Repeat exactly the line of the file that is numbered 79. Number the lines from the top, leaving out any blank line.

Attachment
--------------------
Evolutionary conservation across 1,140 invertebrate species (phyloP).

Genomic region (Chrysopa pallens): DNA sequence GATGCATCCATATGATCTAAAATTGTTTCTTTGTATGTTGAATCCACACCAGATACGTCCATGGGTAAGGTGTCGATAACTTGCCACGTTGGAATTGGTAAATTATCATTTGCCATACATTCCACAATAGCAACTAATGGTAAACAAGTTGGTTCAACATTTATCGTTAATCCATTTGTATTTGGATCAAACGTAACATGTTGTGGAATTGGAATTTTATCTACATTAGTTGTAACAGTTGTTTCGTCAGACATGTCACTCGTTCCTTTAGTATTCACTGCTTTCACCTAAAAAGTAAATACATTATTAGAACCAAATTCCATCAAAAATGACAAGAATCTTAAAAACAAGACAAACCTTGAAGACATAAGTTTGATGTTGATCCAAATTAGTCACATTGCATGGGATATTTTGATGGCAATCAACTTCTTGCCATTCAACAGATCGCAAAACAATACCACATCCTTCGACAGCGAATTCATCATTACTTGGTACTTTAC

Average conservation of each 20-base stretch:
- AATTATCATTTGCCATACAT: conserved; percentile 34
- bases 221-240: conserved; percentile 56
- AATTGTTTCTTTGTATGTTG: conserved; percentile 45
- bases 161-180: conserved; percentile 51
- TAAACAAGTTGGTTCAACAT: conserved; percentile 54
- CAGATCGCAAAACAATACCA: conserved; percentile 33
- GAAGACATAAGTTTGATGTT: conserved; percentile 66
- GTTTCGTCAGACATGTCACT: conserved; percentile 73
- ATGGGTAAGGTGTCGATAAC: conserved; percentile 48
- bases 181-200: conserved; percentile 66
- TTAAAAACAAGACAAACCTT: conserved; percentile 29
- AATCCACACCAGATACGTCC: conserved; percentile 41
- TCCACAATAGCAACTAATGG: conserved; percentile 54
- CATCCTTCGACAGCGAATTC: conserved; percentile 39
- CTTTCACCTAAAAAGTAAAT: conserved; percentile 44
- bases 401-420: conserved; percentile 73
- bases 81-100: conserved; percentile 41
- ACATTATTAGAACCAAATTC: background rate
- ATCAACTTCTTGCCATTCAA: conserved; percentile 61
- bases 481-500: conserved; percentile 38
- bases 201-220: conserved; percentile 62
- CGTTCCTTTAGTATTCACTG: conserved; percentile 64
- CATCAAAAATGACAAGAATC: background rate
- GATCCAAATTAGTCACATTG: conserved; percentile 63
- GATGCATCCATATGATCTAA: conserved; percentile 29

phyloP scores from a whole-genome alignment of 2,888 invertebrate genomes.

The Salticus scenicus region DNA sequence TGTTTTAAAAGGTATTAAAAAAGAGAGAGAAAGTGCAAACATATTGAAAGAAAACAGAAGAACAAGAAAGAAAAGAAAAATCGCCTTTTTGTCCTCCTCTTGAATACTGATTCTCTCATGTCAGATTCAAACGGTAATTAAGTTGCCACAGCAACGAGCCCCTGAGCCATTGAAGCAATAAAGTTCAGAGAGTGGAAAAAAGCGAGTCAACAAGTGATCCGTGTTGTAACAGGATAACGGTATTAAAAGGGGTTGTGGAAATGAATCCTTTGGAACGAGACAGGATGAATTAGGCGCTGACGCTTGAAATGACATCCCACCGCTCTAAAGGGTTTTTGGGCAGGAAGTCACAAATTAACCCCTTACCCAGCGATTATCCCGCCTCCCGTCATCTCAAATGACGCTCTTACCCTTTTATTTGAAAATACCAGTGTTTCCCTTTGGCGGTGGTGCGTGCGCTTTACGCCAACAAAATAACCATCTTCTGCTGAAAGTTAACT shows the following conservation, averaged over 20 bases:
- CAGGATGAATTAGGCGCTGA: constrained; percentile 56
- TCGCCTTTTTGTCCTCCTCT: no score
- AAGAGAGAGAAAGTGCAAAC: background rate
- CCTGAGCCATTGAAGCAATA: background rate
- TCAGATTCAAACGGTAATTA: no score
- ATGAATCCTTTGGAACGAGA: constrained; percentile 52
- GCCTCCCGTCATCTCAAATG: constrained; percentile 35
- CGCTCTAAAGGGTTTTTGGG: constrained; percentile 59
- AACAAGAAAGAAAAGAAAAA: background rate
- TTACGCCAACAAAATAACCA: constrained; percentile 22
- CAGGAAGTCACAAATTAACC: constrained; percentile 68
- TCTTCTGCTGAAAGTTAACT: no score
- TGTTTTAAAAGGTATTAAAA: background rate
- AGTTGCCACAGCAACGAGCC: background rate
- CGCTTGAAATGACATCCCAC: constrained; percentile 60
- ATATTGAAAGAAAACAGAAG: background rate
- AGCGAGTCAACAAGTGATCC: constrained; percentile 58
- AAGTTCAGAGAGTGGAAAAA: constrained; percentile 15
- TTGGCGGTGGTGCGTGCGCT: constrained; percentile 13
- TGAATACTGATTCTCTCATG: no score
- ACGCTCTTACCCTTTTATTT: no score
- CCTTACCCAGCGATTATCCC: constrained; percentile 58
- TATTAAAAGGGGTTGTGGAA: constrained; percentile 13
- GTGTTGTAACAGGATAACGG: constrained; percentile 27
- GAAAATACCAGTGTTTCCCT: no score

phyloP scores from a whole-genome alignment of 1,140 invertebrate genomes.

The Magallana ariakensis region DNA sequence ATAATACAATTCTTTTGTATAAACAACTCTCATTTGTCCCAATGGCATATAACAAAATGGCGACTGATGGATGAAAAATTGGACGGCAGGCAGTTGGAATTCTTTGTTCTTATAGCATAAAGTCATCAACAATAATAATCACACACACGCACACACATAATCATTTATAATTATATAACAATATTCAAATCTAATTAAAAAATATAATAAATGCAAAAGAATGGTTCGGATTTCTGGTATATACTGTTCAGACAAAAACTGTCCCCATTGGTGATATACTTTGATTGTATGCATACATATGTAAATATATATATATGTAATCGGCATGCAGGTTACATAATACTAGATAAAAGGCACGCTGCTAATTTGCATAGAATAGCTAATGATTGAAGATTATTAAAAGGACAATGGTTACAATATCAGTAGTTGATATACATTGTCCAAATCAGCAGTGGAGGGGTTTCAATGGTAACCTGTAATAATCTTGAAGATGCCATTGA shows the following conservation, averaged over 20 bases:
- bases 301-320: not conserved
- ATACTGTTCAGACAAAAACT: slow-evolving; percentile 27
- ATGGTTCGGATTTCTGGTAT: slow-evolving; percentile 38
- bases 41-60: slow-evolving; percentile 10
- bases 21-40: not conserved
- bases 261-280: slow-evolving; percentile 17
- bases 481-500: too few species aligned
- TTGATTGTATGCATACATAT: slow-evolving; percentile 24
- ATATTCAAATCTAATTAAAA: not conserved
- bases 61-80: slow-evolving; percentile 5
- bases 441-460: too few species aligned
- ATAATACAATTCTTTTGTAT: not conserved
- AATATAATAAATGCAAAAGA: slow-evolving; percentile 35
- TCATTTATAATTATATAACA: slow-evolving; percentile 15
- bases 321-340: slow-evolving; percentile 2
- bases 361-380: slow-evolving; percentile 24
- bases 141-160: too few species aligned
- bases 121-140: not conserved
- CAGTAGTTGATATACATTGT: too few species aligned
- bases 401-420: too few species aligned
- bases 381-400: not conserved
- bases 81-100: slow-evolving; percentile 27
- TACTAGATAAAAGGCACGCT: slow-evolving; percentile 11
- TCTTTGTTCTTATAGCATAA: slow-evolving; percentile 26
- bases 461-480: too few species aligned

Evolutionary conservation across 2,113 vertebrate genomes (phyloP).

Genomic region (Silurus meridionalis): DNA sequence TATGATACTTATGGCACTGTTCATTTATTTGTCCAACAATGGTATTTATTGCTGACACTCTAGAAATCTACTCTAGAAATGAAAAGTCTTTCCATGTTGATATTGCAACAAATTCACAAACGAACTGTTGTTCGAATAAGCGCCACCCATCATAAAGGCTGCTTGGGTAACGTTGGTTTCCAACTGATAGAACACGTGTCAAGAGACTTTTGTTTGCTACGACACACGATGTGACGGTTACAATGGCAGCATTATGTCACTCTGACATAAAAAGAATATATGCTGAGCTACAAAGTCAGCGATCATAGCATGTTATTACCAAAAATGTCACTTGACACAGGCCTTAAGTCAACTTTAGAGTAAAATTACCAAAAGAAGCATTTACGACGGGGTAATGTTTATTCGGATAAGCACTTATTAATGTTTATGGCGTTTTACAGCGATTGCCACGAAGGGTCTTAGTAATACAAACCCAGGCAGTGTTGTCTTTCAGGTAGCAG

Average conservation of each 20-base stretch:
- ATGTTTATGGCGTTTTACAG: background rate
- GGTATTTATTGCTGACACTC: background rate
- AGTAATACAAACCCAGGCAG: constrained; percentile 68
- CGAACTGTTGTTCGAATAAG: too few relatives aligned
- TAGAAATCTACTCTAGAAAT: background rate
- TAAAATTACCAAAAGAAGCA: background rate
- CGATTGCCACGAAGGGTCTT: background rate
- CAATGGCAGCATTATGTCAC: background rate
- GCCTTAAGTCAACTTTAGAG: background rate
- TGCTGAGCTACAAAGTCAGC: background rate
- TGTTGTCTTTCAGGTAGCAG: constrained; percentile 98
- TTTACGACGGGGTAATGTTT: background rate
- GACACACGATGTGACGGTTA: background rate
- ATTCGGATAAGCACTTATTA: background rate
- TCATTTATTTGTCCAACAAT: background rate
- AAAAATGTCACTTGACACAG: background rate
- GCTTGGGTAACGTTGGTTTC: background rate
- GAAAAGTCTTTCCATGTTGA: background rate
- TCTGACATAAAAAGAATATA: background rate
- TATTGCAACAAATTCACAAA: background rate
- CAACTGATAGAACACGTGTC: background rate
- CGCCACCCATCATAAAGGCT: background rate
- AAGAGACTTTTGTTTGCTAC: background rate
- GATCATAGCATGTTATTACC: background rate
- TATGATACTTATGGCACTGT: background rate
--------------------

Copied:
- bases 81-100: slow-evolving; percentile 27